In 1995, New York City Mayor Rudy Giuliani, launched a “zero tolerance” policy. NYC had long been out of control, rife with crime. Giuliani knew strong measures were a must if the city were to survive.
“Zero tolerance” was first talked about by James Q. Wilson and George Kelling in a 1982 Atlantic Monthly article. Their theory argued that by targeting minor crimes, “fixing broken windows,” police could reduce the sense of disorder that often led to more serious crimes.
Their theory proposed that left unchecked, disorderly behavior makes communities and cities more “vulnerable to criminal invasion.” They warned, “One unrepaired broken window is a signal that no one cares and so breaking more windows costs nothing.”
For the next 20 years, NYC’s adoption of “zero tolerance” would fundamentally change the behavior of both New Yorkers and the city’s culture. By arresting and jailing rule breakers, NYC became a safe city. Petty lawlessness virtually disappeared
At the same time as “zero tolerance” was adopted, Wall Street was being subjected to little to no scrutiny; the theory being that individual liberty benefits business. Be that as it may, the financial industry took this to mean they could run amok.
In a recent article in The Atlantic, former Wall Street trader Chris Arnade states “My banker friends and I benefited from both. We were ignored during the day by regulators and free at night from squeegee men and muggers.”
As a result of few restrictions, Wall Street business soared. Wall Street firms grew as never before. Small firms became colossal with few, if any, paying attention to employees or customers.
Accountability and employee engagement were gone. The huge mega banks no longer required employees to have a financial stake in their companies. The customer became a commodity and gambling was rife. Regulatory permissiveness encouraged the financial outrages we are all now familiar with. If the bank traders won, they won big; if they lost, little was actually lost.
No one had to pay it back, to the banks, or to their customers.
The result, as we all know, led to our 2008 financial debacle. Finally the public, government and the regulators were confronted with “the reality that Wall Street was out of control and had too many broken windows.”
As Arnade says, “Wall Street was a huge digital neighborhood, almost completely unpatrolled, steeped in a culture with a diminished sense of responsibility to the firm, the customer or really anyone.” The analogy the author draws to a “zero tolerance” is chilling. Put a car, with no identification, in a tough neighborhood and within minutes the car is stripped. A vacant house with one window broken becomes a target for stone throwers until all of its windows are broken.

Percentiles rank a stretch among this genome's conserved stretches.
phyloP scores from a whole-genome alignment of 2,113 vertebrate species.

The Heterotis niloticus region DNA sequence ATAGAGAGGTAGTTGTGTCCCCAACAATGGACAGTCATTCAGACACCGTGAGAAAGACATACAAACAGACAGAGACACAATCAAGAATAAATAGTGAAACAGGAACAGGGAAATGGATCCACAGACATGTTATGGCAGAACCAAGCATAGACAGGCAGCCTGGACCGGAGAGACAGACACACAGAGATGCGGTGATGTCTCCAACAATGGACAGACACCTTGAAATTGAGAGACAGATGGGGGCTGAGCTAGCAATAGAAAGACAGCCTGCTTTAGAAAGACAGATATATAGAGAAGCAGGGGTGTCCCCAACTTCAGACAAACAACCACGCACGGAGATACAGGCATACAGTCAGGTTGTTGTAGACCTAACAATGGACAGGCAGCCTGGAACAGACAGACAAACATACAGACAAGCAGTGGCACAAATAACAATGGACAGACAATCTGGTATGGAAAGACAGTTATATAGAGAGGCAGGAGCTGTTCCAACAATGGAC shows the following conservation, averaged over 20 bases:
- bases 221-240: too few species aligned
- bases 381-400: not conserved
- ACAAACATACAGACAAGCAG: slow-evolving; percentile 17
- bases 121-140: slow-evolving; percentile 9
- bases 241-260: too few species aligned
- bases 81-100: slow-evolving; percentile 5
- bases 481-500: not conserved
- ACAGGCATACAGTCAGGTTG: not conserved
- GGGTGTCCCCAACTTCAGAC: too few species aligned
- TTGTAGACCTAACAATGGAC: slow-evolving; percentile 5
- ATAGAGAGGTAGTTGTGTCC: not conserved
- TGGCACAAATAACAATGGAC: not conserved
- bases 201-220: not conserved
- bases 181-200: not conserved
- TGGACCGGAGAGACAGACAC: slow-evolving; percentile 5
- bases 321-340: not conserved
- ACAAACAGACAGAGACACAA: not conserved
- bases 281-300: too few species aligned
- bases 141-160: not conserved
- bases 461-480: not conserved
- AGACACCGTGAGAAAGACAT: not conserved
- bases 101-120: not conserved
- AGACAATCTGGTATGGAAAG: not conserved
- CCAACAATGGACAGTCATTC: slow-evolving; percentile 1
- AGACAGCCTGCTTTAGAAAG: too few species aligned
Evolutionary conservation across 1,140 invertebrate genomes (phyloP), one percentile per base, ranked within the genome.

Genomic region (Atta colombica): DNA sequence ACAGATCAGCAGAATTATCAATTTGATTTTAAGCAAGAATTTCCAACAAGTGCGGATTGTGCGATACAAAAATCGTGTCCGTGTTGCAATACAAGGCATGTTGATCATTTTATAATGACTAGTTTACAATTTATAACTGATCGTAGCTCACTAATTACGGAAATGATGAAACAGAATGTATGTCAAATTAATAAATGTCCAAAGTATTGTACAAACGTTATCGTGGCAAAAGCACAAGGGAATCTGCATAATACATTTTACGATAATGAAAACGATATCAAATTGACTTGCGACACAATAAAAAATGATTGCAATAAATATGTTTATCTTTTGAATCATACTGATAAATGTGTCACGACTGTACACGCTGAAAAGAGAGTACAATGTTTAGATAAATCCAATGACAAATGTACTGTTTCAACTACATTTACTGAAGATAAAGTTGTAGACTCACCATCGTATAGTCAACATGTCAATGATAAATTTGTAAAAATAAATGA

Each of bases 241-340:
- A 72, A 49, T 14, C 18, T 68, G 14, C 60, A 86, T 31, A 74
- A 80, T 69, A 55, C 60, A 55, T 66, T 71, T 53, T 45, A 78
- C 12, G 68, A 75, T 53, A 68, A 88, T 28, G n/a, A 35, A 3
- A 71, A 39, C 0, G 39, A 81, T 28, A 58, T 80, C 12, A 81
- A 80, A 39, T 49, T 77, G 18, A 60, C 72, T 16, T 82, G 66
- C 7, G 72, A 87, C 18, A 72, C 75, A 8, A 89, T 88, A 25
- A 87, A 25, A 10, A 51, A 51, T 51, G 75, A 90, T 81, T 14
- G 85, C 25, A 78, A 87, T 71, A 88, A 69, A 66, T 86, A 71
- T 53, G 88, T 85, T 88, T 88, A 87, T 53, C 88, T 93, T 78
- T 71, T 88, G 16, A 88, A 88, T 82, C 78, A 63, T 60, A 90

“Wall Street had become a neighborhood that feasted on loose regulations and few rules.” Lack of policing encouraged rule bending, lobbying by politicians, nefarious relationships and increasingly complex rules. Dodd-Frank was one of them.
Cheating thrives in a neighborhood of broken windows and, as government regulators and the public are finally realizing, the only way to stop rampant rule breaking is to implement a “broken windows” policing to Wall Street that perhaps will hopefully succeed in changing its culture.
[tweetthis url=”http://bit.ly/1SpnLtE”]If a system is rotten, it requires serious fundamental change.~ @RichardMBowen #tbtf[/tweetthis]
If a system is rotten, it requires serious fundamental change. Arnade speculates that some of the recent investigations regarding LIBOR, FXfix, etc., might be the beginning of “no broken windows” policing.
Maybe, just maybe, he is right, and it might achieve serious fundamental change. As the 1982 Atlantic article says, it may be unjust to arrest one vagrant, but “failing to do anything about it, a hundred vagrants may destroy an entire community.”
This is what occurred on Wall Street!
“Zero tolerance?” Our neighborhoods can’t afford broken windows. And we absolutely can’t afford the chaos and bills that Wall Street’s “broken windows” has endowed us with.
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Deb Calvert says
Thank you for this thoughtful analogy and compelling case you’ve made. I never thought of it this way and appreciate how you’ve framed this up.
Don’t know why this article escaped my attention for four months, but now having read it, I find myself wishing it could be published front page, center in the Wall Street Journal. It provides such an easily readable chronicle of the many “wrongs” that led to so much pain for so many, especially displaced home buyers and fixed income investors. How about it? Would it be possible to float the idea to the decision makers at WSJ? If published, perhaps it would also be picked up and made available by a number of smaller, regional papers as well.